- Kit Harrington, Jacob Tremblay, Natalie Portman
- Xavier Dolan, Jacob Tierney
- Xavier Dolan
- 14A (Canada)
- Running Time
- 127 minutes
- Release Date
- August 23rd, 2019
From the very beginning, the story of John F. Donovan sets a dreary tone of loss and loneliness as the camera blurs over the reveal of his final moments. While this feeling of emptiness and not being complete within one’s life is a universal theme that this memoir, The Death and Life of John F. Donovan, alludes to, it takes a long time to get to this abrupt message through here while faced with a rather tedious telling of parallel stories.
The Death and Life of John F. Donovan follows the story of the written correspondence between child actor Rupert Turner (Jacob Tremblay Ben Schnetzer as the younger and older versions) and American TV star John F. Donovan (Kit Harrington). A decade after the death of his idol, Turner reflects on how these letters impacted both of their lives during a time where they needed someone to confide in.
In essence there are two protagonists in The Death and Life of John F. Donovan, each with their own stories at play. However, while both of these stories are near identical with each sharing their own struggles in regards to identity and the world around them, they still feel like two separate, disjointed narratives. Though Turner’s past subplot may be extremely relevant to the story, it drags on with dull, unrealized characters, a meandering plot with blatant foreshadowing and ultimately lacks any sense of tension or urgency.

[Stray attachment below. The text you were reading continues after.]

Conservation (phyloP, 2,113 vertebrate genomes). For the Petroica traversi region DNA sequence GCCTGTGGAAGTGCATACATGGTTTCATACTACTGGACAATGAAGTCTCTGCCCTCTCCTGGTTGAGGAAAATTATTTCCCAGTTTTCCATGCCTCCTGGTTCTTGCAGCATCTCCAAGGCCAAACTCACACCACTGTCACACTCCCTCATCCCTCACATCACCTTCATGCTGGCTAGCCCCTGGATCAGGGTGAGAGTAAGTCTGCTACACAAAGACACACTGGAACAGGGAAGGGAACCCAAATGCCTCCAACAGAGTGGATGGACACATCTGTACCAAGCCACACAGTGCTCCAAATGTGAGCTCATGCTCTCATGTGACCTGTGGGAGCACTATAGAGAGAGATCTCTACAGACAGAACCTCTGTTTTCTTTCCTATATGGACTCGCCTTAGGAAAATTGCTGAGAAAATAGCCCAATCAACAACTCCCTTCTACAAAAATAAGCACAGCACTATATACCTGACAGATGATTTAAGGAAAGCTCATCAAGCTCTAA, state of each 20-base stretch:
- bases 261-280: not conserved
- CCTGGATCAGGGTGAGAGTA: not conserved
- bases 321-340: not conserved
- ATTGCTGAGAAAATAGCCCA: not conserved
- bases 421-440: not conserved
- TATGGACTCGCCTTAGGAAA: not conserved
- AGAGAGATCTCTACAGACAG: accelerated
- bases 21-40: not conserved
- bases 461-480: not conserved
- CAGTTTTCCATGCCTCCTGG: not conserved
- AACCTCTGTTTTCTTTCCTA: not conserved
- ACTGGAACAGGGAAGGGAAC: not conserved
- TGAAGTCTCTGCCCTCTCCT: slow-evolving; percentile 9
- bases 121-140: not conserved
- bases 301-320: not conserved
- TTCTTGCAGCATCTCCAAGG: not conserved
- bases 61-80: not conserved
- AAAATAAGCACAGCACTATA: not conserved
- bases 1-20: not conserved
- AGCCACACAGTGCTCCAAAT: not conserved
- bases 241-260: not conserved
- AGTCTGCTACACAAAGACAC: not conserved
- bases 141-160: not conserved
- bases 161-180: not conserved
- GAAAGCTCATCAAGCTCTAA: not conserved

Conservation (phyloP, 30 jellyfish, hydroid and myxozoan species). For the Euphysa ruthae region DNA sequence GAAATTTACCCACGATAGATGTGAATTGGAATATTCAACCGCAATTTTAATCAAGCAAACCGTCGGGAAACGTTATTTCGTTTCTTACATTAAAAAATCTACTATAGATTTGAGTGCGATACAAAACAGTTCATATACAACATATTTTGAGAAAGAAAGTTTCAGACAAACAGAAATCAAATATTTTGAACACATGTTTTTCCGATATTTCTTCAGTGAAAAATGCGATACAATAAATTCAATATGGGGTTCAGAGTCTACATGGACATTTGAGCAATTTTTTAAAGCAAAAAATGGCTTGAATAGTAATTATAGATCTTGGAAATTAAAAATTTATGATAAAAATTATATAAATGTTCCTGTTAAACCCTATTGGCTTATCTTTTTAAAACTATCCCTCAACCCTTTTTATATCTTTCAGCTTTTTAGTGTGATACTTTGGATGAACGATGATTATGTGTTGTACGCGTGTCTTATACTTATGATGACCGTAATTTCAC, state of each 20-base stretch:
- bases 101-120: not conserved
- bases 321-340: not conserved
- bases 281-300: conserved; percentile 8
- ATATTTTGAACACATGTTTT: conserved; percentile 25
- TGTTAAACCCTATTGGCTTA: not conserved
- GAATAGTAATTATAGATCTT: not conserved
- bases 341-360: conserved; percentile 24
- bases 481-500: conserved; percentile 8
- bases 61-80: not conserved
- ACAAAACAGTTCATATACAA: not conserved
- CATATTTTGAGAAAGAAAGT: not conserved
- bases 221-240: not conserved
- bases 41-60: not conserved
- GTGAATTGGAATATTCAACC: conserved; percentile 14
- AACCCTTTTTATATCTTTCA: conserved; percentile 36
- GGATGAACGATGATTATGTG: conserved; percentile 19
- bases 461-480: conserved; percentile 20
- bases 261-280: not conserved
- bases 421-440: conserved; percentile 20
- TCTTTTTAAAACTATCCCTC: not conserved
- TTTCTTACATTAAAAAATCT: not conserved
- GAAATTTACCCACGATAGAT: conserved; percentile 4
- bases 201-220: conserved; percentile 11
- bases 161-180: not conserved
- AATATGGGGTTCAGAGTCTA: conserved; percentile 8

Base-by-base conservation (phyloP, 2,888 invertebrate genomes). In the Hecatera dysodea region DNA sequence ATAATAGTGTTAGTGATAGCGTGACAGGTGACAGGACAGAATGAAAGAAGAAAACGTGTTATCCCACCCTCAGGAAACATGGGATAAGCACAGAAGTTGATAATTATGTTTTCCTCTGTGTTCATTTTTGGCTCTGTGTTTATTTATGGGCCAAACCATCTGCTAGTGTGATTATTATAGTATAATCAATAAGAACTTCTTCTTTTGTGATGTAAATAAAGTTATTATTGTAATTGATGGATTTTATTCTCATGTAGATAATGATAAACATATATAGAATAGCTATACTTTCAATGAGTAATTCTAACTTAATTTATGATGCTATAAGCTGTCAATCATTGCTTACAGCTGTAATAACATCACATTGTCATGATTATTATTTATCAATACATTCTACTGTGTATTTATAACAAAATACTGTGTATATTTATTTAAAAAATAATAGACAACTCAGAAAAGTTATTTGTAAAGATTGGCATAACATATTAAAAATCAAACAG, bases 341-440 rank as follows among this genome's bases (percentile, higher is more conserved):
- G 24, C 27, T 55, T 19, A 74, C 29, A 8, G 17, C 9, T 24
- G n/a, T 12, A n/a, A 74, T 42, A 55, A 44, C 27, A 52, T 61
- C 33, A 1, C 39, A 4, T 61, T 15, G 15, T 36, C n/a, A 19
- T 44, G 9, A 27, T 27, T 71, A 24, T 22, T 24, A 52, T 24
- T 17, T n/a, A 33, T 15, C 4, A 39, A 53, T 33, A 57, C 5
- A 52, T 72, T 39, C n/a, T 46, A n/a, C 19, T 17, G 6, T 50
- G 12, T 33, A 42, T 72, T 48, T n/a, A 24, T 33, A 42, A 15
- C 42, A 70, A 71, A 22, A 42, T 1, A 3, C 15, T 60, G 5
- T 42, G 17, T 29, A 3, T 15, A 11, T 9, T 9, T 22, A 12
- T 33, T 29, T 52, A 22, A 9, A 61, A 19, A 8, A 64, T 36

Where The Death and Life of John F. Donovan excels is with the memoir of Donovan himself, particularly in the subtle scenes featuring a supporting cast with the likes of Kathy Bates, Susan Sarandon and Michael Gambon as Barbara Haggermaker, Grace Donovan and the narrator respectively. Harrington takes an already conflicted, genuine and tragic character in Donovan and manages to add enough of his own flair to make us feel for the character and his feelings of despair. His performance brings to mind the tragic deaths of many beloved celebrities over the years who had passed on too early in their lives while struggling with similar issues.
Beyond the story itself The Death and Life of John F. Donovan featured a few highlights and low points throughout. Dolan certainly has a unique style when it comes to his storytelling. Unfortunately, this particular style did not quite work as well for a film like this. The editing, angles and cinematography seemed off-putting, working together to create a weird atmosphere that created an insurmountable disconnect between the audience and the complex world of John F. Donovan that prevents them to fully embrace the loneliness the range of emotions he felt.
In the end, the thematic elements at its core thankfully salvage some of these issues, but the meandering memoir of The Death and Life of John F. Donovan just fails to impress.
*still courtesy of eOne Films*